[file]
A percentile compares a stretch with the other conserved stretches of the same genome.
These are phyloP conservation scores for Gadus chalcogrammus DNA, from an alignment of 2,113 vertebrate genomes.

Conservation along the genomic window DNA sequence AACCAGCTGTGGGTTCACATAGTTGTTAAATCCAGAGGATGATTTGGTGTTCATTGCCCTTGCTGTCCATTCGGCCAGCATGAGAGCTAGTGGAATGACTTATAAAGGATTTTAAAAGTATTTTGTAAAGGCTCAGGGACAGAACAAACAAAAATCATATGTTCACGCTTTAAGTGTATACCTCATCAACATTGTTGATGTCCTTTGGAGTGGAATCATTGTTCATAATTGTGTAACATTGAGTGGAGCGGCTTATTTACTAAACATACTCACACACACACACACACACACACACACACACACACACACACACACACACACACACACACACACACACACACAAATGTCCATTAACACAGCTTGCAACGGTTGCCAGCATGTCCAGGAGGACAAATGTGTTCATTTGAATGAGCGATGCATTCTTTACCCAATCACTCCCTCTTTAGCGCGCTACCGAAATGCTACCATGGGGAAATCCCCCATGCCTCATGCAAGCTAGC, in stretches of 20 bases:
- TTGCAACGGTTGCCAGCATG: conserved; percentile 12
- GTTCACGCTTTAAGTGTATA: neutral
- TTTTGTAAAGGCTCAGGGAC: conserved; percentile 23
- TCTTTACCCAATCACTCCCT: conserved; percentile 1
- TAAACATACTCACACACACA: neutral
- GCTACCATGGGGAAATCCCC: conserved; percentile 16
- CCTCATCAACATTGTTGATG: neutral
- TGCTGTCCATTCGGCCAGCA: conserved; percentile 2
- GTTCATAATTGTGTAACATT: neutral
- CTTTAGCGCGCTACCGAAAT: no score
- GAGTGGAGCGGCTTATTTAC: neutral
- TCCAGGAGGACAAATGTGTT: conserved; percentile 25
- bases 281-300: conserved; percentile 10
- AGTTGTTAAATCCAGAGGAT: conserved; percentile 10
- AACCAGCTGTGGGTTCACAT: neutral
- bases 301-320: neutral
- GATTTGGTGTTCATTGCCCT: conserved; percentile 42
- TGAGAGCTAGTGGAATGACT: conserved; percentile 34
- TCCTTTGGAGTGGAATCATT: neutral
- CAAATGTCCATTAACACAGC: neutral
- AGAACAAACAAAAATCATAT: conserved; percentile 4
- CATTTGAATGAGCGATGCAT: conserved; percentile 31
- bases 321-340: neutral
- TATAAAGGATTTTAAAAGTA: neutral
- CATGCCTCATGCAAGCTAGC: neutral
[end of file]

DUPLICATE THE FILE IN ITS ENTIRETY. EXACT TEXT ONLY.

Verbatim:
A percentile compares a stretch with the other conserved stretches of the same genome.
These are phyloP conservation scores for Gadus chalcogrammus DNA, from an alignment of 2,113 vertebrate genomes.

Conservation along the genomic window DNA sequence AACCAGCTGTGGGTTCACATAGTTGTTAAATCCAGAGGATGATTTGGTGTTCATTGCCCTTGCTGTCCATTCGGCCAGCATGAGAGCTAGTGGAATGACTTATAAAGGATTTTAAAAGTATTTTGTAAAGGCTCAGGGACAGAACAAACAAAAATCATATGTTCACGCTTTAAGTGTATACCTCATCAACATTGTTGATGTCCTTTGGAGTGGAATCATTGTTCATAATTGTGTAACATTGAGTGGAGCGGCTTATTTACTAAACATACTCACACACACACACACACACACACACACACACACACACACACACACACACACACACACACACACACACACACAAATGTCCATTAACACAGCTTGCAACGGTTGCCAGCATGTCCAGGAGGACAAATGTGTTCATTTGAATGAGCGATGCATTCTTTACCCAATCACTCCCTCTTTAGCGCGCTACCGAAATGCTACCATGGGGAAATCCCCCATGCCTCATGCAAGCTAGC, in stretches of 20 bases:
- TTGCAACGGTTGCCAGCATG: conserved; percentile 12
- GTTCACGCTTTAAGTGTATA: neutral
- TTTTGTAAAGGCTCAGGGAC: conserved; percentile 23
- TCTTTACCCAATCACTCCCT: conserved; percentile 1
- TAAACATACTCACACACACA: neutral
- GCTACCATGGGGAAATCCCC: conserved; percentile 16
- CCTCATCAACATTGTTGATG: neutral
- TGCTGTCCATTCGGCCAGCA: conserved; percentile 2
- GTTCATAATTGTGTAACATT: neutral
- CTTTAGCGCGCTACCGAAAT: no score
- GAGTGGAGCGGCTTATTTAC: neutral
- TCCAGGAGGACAAATGTGTT: conserved; percentile 25
- bases 281-300: conserved; percentile 10
- AGTTGTTAAATCCAGAGGAT: conserved; percentile 10
- AACCAGCTGTGGGTTCACAT: neutral
- bases 301-320: neutral
- GATTTGGTGTTCATTGCCCT: conserved; percentile 42
- TGAGAGCTAGTGGAATGACT: conserved; percentile 34
- TCCTTTGGAGTGGAATCATT: neutral
- CAAATGTCCATTAACACAGC: neutral
- AGAACAAACAAAAATCATAT: conserved; percentile 4
- CATTTGAATGAGCGATGCAT: conserved; percentile 31
- bases 321-340: neutral
- TATAAAGGATTTTAAAAGTA: neutral
- CATGCCTCATGCAAGCTAGC: neutral